You may have noticed 'Melo wasn't involved in that final play. That's 'cause he'd fouled out of the game. That's right: The Mavs couldn't defend one possession...even when the opposing team's best offensive player was sipping Gatorade on the sideline. And did I mention that _allas had a nine-point lead with 2:51 left?
Said Dirk Nowitzki: "It was a tough finish. Afflalo was basically a non-factor for three quarters, and all of a sudden he throws everything in that he got."
Added Jason Kidd: "This is the NBA. You win games sometimes when you're not supposed to and you lose games when you're not supposed to."
I think that was Jason's passive-aggressive way of saying the Mavericks should have won this one.
Random: According to ESPN Stats and Information: "It's the first time since the 1999-2000 season that Denver had players score 40-30-20 in the same game. On Jan. 20, 2000, Antonio McDyess scored 40, Nick Van Exel had 31 and Ron Mercer had 22 in a 122-115 loss to the Rockets."
Being mentioned in the save breath as the Holy McDyess-Mercer-Van Exel Trinity is pretty special. Soak it up, guys.
More random: The game's best plus-minus score? Brian Cardinal was +18 in his 16 minutes. By contrast, Nowitzki was -11 in his 36 minutes. Clearly, Mavs coach Rick Carlisle should be starting Cardinal and bringing Dirk in off the bench.
The Boston Celtics: Excuses? You want excuses?
I love that scene. Anyway...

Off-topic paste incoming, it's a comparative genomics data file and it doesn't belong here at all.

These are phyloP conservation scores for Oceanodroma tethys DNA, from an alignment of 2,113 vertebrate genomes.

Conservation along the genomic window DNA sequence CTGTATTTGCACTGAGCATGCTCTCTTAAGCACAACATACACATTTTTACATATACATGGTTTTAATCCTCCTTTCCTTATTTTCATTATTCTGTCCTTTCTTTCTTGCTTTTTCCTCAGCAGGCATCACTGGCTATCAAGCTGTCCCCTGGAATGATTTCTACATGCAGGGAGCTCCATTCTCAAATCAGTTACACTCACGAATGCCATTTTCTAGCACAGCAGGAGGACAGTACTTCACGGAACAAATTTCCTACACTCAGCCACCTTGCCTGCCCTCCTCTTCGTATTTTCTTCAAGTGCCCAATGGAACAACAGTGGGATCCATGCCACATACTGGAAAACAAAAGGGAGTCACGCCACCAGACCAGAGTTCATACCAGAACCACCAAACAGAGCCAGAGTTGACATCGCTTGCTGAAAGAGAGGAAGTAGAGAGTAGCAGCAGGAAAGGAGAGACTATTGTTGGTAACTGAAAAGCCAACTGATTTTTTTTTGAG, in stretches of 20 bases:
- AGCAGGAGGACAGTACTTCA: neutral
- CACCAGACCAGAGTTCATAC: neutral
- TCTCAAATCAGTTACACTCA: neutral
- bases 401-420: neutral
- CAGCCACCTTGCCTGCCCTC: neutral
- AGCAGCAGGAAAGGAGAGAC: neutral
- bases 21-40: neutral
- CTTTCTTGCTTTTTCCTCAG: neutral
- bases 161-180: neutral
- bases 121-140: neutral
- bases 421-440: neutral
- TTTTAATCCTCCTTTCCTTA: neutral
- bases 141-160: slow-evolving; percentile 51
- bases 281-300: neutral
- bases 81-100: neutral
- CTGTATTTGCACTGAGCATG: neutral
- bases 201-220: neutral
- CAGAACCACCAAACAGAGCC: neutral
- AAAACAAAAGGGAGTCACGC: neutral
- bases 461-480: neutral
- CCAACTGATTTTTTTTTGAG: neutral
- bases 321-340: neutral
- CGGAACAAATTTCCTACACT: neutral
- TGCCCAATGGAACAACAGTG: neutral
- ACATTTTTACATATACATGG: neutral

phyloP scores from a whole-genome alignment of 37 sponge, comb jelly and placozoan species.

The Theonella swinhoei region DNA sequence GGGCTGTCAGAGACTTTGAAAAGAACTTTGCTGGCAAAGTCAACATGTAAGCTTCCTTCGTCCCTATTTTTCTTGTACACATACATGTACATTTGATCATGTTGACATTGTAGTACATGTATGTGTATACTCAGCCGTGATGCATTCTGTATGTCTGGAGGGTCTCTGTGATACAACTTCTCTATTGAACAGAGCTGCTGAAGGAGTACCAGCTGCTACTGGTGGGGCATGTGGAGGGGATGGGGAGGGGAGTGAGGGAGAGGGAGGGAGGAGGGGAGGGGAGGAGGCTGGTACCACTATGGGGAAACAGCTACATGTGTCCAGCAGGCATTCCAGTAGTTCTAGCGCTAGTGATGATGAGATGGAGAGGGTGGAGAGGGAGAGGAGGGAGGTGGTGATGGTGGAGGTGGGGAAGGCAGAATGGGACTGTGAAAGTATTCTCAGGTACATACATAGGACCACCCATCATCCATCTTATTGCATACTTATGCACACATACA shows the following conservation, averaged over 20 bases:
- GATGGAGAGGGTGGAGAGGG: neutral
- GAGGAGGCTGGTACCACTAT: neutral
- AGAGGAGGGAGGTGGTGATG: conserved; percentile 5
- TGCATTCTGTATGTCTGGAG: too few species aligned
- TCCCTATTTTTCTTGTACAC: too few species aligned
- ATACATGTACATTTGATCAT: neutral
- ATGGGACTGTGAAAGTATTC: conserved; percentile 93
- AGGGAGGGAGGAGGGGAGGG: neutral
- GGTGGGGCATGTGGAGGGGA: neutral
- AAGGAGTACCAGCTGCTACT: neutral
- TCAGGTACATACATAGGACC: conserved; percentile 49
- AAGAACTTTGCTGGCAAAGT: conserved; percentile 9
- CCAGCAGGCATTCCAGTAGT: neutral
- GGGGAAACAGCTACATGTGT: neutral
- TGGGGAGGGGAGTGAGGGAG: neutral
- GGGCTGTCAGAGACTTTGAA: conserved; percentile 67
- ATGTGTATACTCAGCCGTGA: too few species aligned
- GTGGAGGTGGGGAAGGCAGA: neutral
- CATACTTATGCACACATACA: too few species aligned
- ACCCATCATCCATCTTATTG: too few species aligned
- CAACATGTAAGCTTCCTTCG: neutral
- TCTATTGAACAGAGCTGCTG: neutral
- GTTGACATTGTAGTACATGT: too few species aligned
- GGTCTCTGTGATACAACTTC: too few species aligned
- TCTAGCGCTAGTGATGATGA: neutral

...the Celtics have four All-Stars. But three of them are old men by NBA standards and the fourth was forced to play 44+ minutes because his one and only backup (Nate Robinson) went down with a bruised knee after only three minutes and 39 seconds of lacktion.
Remember, this Boston team was supposed to go deeper than Ron Jeremy. During the offseason, they signed Jermaine O'Neal and Shaq to counter L.A.'s superior size. And The Drain and The Big Creaky might have made a difference if they could actually suit up and shuffle up and down the court. As it was, Pau Gasol (20 points, 8-for-13, 10 rebounds, 4 assists) and Andrew Bynum (16 points, 6-for-10, 9 rebounds) got pretty much whatever they wanted and the Lakers outrebounded the Celtics 47-36 while racking up an ORB% of 33.3.
Speaking of depth, the combination of Robinson, Marquis Daniels and Delonte West might have been one of the best backup backcourts in the league. Unfortunately, Lil' Nate got hurt, and Daniels (bruised spinal cord) and West (broken wrist) on on mid-season vacation. As a result, Doc Rivers had to get nearly 20 "quality" minutes out of Von Wafer, who due to matchups (and Ray Allen's foul trouble) had to try and guard Kobe Bryant for long stretches of the second half. Even rookie Avery Bradley was given a turn at checking Bryant.
Do the words "thrown to the wolves" mean anything to you?
It's no surprise that Mamba got into a groove, scoring 20 points in the last 24 minutes, including 13 points in the final 12 and 8 (on 4-for-6 shooting) in the final 4:51. About the only thing Kobe didn't do in clutch time was flip a big middle finger at all the people who have been questioning his ability in the clutch.
The American education system: If you're going to be a douchebag, couldn't you at least be a creative, witty douchebag?
Update! Israel State Cup final fight: From Basketbawful reader Czernobog: "What, my brawl video wasn't Bawful enough? It has everything! A a 30 point blowout, a cheap punch from behind followed by an awesome takedown, cheap shots by a Greek giant in the scrum, and Refs who want nothing to do with it. Here, look at that shit again."
Chris's one-line lacktion ledger: Avery Bradley may have not had much to celebrate, but at least he came out of tonight's matchup richer, with a 1.3 trillion (1:17).